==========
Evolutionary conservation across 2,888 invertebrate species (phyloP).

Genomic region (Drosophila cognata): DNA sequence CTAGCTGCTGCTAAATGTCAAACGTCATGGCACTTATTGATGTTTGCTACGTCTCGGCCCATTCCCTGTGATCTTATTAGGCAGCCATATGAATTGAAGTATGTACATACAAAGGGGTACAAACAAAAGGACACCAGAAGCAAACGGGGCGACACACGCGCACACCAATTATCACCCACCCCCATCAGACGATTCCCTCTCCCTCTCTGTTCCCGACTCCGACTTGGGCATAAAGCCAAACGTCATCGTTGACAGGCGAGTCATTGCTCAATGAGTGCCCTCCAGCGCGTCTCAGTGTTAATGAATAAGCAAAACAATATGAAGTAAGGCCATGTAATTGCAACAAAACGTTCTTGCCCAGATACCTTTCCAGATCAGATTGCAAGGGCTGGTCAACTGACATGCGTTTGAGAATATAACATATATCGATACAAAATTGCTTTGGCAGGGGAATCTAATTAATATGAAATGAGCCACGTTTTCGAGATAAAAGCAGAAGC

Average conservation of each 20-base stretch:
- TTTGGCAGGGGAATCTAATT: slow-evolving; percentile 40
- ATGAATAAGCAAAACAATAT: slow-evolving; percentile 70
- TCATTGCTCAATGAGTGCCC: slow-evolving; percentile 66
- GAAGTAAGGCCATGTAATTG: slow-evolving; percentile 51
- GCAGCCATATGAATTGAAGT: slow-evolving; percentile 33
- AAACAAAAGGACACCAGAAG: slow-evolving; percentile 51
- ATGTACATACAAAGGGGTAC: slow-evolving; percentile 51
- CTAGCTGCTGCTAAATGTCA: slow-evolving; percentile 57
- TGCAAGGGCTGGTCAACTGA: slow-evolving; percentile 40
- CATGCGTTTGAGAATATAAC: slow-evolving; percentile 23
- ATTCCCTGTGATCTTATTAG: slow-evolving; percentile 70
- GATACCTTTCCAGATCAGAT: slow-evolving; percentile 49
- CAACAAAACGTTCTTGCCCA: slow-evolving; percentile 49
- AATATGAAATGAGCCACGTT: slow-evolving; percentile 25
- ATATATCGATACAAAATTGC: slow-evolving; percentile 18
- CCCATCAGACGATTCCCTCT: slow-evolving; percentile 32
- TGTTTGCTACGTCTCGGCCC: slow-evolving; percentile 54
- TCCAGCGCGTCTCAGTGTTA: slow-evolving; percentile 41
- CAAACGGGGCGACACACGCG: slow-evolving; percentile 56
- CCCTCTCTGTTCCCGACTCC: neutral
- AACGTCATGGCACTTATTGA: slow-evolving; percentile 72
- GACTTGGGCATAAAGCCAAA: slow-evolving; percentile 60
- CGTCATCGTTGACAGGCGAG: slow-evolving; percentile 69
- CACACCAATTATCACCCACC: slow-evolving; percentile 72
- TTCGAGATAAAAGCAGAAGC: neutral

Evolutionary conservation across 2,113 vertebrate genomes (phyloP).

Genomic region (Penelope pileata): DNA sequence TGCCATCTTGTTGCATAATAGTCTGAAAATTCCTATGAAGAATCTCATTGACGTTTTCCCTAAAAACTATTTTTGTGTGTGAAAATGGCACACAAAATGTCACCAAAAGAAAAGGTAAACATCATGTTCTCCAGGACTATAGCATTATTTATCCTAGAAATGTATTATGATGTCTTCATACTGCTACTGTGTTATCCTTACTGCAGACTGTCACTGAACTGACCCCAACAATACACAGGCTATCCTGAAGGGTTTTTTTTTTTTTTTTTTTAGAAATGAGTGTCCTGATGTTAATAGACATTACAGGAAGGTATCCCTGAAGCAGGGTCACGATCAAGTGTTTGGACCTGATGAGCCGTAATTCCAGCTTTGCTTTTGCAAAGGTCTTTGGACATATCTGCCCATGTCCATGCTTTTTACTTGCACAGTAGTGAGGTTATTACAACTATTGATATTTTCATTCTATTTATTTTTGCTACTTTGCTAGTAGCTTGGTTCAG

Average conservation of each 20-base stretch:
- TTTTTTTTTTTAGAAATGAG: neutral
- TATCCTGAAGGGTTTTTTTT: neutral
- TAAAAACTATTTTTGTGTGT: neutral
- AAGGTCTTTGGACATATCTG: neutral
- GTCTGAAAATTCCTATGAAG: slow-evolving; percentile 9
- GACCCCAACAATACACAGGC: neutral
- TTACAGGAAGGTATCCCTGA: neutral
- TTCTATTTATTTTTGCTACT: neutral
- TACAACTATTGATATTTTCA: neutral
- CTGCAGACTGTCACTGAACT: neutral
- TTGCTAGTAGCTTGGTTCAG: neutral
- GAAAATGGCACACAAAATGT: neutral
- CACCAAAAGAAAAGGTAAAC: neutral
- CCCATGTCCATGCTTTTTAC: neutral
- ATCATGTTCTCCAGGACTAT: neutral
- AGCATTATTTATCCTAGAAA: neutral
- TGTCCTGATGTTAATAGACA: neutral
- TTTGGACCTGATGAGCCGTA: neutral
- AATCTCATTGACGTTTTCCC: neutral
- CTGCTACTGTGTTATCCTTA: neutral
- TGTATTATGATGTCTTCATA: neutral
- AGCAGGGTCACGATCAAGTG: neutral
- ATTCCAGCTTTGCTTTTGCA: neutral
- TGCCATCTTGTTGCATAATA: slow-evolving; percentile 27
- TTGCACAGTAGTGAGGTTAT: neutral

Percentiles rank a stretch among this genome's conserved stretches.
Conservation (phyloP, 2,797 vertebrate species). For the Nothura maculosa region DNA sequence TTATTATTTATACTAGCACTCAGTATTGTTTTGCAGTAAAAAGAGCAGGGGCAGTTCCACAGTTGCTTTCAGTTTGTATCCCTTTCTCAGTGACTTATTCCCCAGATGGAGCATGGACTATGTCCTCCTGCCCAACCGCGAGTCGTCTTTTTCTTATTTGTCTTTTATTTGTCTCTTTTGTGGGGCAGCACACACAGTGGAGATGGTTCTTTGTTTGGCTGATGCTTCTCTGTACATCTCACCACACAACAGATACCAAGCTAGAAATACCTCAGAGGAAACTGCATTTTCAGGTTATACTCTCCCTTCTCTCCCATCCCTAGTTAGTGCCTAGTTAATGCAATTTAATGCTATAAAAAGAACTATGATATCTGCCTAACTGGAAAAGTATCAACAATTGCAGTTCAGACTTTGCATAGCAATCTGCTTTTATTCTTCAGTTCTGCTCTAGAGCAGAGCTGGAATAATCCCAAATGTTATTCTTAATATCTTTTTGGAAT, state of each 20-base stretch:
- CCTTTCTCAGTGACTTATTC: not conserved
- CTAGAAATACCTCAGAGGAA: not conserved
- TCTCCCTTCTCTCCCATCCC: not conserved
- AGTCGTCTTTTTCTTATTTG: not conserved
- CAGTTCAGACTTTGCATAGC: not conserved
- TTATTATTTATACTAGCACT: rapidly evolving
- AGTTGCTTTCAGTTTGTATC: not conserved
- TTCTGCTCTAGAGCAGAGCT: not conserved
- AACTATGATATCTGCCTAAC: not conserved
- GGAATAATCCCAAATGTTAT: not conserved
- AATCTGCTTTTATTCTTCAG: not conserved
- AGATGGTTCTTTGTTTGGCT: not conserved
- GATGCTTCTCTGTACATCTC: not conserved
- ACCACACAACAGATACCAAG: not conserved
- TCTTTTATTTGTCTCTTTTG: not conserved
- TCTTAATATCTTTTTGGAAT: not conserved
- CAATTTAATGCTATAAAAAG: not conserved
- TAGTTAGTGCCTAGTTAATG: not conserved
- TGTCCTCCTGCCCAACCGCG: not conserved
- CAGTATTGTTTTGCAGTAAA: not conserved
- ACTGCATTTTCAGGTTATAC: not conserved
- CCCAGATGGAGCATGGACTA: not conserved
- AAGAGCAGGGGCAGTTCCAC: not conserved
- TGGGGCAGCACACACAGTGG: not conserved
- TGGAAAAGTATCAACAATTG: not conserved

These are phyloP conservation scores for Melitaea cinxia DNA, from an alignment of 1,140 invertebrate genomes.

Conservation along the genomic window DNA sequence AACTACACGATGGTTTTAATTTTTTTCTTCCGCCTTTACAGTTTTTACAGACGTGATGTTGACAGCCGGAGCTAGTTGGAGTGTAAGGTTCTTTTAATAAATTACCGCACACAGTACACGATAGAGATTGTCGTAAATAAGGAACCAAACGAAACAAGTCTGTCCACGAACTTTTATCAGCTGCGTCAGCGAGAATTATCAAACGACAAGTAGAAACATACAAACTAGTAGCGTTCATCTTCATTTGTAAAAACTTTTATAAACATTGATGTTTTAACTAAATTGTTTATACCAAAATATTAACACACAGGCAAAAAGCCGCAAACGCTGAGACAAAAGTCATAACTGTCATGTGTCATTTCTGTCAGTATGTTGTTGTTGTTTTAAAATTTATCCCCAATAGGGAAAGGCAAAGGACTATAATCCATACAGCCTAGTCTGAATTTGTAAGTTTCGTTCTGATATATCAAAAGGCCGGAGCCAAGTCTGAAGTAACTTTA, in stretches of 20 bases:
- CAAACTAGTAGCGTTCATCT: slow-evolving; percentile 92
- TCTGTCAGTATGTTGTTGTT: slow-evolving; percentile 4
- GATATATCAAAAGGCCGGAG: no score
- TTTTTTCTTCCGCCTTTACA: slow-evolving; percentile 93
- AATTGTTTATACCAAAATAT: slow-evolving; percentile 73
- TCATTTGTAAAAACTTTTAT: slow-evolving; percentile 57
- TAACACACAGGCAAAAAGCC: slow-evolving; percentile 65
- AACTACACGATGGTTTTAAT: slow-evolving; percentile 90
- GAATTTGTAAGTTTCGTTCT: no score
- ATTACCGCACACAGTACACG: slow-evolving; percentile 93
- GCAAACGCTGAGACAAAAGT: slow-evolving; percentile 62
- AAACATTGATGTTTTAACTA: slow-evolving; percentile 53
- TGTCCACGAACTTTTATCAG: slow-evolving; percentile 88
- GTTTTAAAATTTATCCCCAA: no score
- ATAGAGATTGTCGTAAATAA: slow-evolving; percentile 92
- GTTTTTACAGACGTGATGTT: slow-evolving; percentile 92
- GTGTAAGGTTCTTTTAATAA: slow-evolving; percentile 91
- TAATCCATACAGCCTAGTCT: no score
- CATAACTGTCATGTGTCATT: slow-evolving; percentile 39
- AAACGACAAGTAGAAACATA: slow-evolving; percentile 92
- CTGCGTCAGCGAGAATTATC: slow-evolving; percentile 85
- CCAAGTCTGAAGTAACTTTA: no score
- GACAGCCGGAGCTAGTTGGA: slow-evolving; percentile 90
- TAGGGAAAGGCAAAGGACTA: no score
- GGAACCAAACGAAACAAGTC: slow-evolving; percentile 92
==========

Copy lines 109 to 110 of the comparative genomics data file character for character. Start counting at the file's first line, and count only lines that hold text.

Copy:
- TAGGGAAAGGCAAAGGACTA: no score
- GGAACCAAACGAAACAAGTC: slow-evolving; percentile 92